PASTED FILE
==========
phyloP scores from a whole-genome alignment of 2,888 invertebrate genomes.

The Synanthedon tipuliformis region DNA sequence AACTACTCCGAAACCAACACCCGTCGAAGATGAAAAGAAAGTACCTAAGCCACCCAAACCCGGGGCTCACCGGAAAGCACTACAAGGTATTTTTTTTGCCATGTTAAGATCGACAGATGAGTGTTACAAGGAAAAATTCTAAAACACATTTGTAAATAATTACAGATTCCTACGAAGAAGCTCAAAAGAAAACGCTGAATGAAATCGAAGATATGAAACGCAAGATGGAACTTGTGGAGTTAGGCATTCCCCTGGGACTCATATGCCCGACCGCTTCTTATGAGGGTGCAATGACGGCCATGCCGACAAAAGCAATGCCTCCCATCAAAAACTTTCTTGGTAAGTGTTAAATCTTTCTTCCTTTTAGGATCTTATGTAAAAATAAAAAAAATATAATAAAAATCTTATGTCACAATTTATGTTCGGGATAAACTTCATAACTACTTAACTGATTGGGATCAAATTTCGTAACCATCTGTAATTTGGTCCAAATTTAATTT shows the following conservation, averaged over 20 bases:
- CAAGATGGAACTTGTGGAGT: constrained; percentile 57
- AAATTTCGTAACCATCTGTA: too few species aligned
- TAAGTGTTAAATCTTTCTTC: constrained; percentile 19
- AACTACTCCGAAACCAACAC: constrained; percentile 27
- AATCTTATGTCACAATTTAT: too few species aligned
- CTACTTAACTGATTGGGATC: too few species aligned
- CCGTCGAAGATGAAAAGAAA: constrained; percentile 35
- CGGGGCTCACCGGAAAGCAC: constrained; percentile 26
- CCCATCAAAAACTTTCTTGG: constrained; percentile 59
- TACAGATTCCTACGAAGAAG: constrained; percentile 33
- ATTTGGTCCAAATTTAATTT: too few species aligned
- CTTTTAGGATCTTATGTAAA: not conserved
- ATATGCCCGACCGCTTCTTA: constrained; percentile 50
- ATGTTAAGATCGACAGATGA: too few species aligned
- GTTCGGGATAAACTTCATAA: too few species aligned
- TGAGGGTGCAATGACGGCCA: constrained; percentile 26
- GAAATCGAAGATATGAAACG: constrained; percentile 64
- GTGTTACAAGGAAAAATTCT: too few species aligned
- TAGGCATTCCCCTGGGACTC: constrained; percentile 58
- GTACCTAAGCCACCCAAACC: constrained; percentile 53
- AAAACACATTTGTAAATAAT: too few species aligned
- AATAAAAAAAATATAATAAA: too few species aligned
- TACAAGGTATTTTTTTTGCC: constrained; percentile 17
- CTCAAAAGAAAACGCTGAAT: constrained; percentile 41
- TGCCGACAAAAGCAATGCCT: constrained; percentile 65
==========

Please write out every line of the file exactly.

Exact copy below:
phyloP scores from a whole-genome alignment of 2,888 invertebrate genomes.

The Synanthedon tipuliformis region DNA sequence AACTACTCCGAAACCAACACCCGTCGAAGATGAAAAGAAAGTACCTAAGCCACCCAAACCCGGGGCTCACCGGAAAGCACTACAAGGTATTTTTTTTGCCATGTTAAGATCGACAGATGAGTGTTACAAGGAAAAATTCTAAAACACATTTGTAAATAATTACAGATTCCTACGAAGAAGCTCAAAAGAAAACGCTGAATGAAATCGAAGATATGAAACGCAAGATGGAACTTGTGGAGTTAGGCATTCCCCTGGGACTCATATGCCCGACCGCTTCTTATGAGGGTGCAATGACGGCCATGCCGACAAAAGCAATGCCTCCCATCAAAAACTTTCTTGGTAAGTGTTAAATCTTTCTTCCTTTTAGGATCTTATGTAAAAATAAAAAAAATATAATAAAAATCTTATGTCACAATTTATGTTCGGGATAAACTTCATAACTACTTAACTGATTGGGATCAAATTTCGTAACCATCTGTAATTTGGTCCAAATTTAATTT shows the following conservation, averaged over 20 bases:
- CAAGATGGAACTTGTGGAGT: constrained; percentile 57
- AAATTTCGTAACCATCTGTA: too few species aligned
- TAAGTGTTAAATCTTTCTTC: constrained; percentile 19
- AACTACTCCGAAACCAACAC: constrained; percentile 27
- AATCTTATGTCACAATTTAT: too few species aligned
- CTACTTAACTGATTGGGATC: too few species aligned
- CCGTCGAAGATGAAAAGAAA: constrained; percentile 35
- CGGGGCTCACCGGAAAGCAC: constrained; percentile 26
- CCCATCAAAAACTTTCTTGG: constrained; percentile 59
- TACAGATTCCTACGAAGAAG: constrained; percentile 33
- ATTTGGTCCAAATTTAATTT: too few species aligned
- CTTTTAGGATCTTATGTAAA: not conserved
- ATATGCCCGACCGCTTCTTA: constrained; percentile 50
- ATGTTAAGATCGACAGATGA: too few species aligned
- GTTCGGGATAAACTTCATAA: too few species aligned
- TGAGGGTGCAATGACGGCCA: constrained; percentile 26
- GAAATCGAAGATATGAAACG: constrained; percentile 64
- GTGTTACAAGGAAAAATTCT: too few species aligned
- TAGGCATTCCCCTGGGACTC: constrained; percentile 58
- GTACCTAAGCCACCCAAACC: constrained; percentile 53
- AAAACACATTTGTAAATAAT: too few species aligned
- AATAAAAAAAATATAATAAA: too few species aligned
- TACAAGGTATTTTTTTTGCC: constrained; percentile 17
- CTCAAAAGAAAACGCTGAAT: constrained; percentile 41
- TGCCGACAAAAGCAATGCCT: constrained; percentile 65